• After the examination a treatment plan is discussed, goals are set, and treatment begins. Individuals leave the first session more knowledgeable about their pelvic health, with exercises and/or homework to complete, and a clear treatment plan in place. 

  • In some cases, a pelvic exam is not deemed to be appropriate, either by the therapist or the individual, this does not preclude people from benefiting from pelvic health physiotherapy. Our clinicians are highly skilled at providing educaiton and treatment for all comfort levels. 

  • Treatment often includes elements of manual therapy, soft tissue release, posture re-training, breathing techniques, exercises and biofeedback as indicated. Our approach to treatment is personalized to address your specific condition, goals and needs.

Pelvic floor physiotherapy is not only for women; men and children can also suffer from symptoms of pelvic floor dysfunction and could benefit from specific treatment techniques offered by a qualified pelvic floor physiotherapist.

Frequently Asked Questions

Is pelvic floor physiotherapy just for women?


No! Pelvic floor dysfunctions can affect both men and women of all ages. Men should seek pelvic floor physiotherapy if they have:

  • Stress, urge and/or mixed incontinence associated with prostatectomies
  • Urinary frequency associated with pregnancy, prostatectomies, menopause and hormonal changes
  • Persistent pelvic pain
  • Painful intercourse
  • Painful bladder syndrome
  • Chronic prostatitis
  • Hip, low back and sacroiliac joint pain that has not responded to traditional care techniques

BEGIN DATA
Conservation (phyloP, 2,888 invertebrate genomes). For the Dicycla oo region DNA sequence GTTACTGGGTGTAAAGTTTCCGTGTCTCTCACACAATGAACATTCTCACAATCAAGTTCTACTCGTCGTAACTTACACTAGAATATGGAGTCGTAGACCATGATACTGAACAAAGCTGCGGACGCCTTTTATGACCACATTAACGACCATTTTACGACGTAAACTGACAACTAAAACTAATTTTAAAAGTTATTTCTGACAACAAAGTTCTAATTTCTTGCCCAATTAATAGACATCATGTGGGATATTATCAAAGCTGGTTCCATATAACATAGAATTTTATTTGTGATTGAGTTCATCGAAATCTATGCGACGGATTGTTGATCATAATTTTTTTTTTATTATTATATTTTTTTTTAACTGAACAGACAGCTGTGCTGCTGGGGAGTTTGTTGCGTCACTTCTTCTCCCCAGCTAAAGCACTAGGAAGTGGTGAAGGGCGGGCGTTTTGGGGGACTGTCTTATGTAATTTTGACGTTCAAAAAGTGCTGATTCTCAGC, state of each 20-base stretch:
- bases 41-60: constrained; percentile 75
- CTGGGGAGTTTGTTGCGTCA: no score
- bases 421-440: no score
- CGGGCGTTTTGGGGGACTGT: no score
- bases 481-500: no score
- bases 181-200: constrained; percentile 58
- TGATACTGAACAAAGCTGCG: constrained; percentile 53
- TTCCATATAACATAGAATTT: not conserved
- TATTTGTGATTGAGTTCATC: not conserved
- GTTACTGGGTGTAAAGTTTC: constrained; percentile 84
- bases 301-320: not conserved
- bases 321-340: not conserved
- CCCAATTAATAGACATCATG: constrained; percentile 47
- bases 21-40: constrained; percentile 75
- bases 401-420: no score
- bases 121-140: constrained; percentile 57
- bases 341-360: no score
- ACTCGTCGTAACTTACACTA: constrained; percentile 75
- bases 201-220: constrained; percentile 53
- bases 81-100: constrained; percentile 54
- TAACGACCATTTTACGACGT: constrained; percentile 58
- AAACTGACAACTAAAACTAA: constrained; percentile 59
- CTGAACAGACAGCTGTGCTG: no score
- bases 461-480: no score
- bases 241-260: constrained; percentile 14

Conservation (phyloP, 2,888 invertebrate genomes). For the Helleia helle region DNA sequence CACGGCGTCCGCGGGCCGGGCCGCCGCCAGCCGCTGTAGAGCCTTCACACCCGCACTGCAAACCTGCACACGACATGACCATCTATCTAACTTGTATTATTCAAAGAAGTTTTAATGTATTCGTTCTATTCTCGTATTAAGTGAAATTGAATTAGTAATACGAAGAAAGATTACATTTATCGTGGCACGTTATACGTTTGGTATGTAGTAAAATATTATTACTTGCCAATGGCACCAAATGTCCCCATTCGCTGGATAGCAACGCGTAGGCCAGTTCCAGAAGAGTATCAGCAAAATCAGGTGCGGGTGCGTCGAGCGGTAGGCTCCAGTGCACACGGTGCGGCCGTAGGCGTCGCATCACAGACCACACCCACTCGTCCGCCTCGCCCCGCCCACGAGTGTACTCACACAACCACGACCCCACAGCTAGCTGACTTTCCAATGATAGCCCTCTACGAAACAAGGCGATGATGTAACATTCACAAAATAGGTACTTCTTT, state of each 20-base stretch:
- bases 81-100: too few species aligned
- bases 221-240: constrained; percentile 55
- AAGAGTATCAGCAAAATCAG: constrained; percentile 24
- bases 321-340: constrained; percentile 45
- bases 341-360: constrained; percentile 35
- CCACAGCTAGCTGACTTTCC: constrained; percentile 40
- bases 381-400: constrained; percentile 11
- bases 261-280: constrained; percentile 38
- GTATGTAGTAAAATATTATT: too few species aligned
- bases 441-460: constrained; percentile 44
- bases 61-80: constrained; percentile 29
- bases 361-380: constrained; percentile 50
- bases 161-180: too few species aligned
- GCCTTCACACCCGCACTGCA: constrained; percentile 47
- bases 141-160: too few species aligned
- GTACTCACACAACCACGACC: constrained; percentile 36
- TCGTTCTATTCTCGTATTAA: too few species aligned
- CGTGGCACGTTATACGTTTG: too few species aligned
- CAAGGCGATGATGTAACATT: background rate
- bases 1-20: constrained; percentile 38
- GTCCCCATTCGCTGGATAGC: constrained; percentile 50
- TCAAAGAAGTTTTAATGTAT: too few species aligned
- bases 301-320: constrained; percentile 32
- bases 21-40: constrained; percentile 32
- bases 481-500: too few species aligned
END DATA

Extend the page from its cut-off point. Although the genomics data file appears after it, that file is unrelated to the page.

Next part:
Why should I consult a physio during pregnancy?


Your should seek physiotherapy if you:

  • have pain in your pubic bone, groin, back, pelvis, buttocks, or legs
  • have difficulties doing everyday tasks such as rolling over, walking, or getting in/out of a vehicle
  • leak urine, gas, or stool when you laugh, cough, sneeze, or walk, etc.
  • have a bulging or tenting in your abdomen when you lift your head off a pillow (abdominal diastasis)
  • have pain with intercourse
  • have vaginal varicose veins
  • have questions about preparing for labour & delivery
Pelvic health physiotherapy is an appropriate and meaningful compliment to your pre- natal care. Pregnancy is the best time to gain postural awareness and to learn the correct way of performing a pelvic floor contraction or “Kegel”. Prevent and treat incontinence, prolapse, and pain; learn ways to reduce injury to your pelvic floor during labour and delivery.




Should I see a physio after pregnancy?


You should seek physio after delivery if you:

  • have scarring from c-section, tearing, or episiotomy
  • leak urine, gas, or stool when you cough, sneeze, exercise, etc. or not making it to the bathroom in time
  • have problems emptying your bladder or bowel completely or frequently
  • have pain with intercourse
  • have pressure, heaviness, or bulging in your vagina or rectum
  • have ongoing pain in your vagina, rectum, pelvis, pubic bone, abdomen, or low back
  • have bulging or tenting of your abdomen during any exercise
Whether you have had a vaginal delivery or a caesarean section, you will benefit from pelvic health physiotherapy to help you recover from the many effects of pregnancy and delivery. Treatment for back or pelvic pain, incontinence, prolapse, or abdominal diastasis is particularly helpful after delivery as you adjust to caring for your new baby.




Can pelvic floor physiotherapy help?


Even though pelvic floor challenges are common, they are treatable and you should not have to live with them. Pelvic health physiotherapy can help you regain control, maximize your function and recovery, and improve your well-being.





 
 
 
 
 

720 Progress Ave, Unit 7

Kingston ON K7M 4W9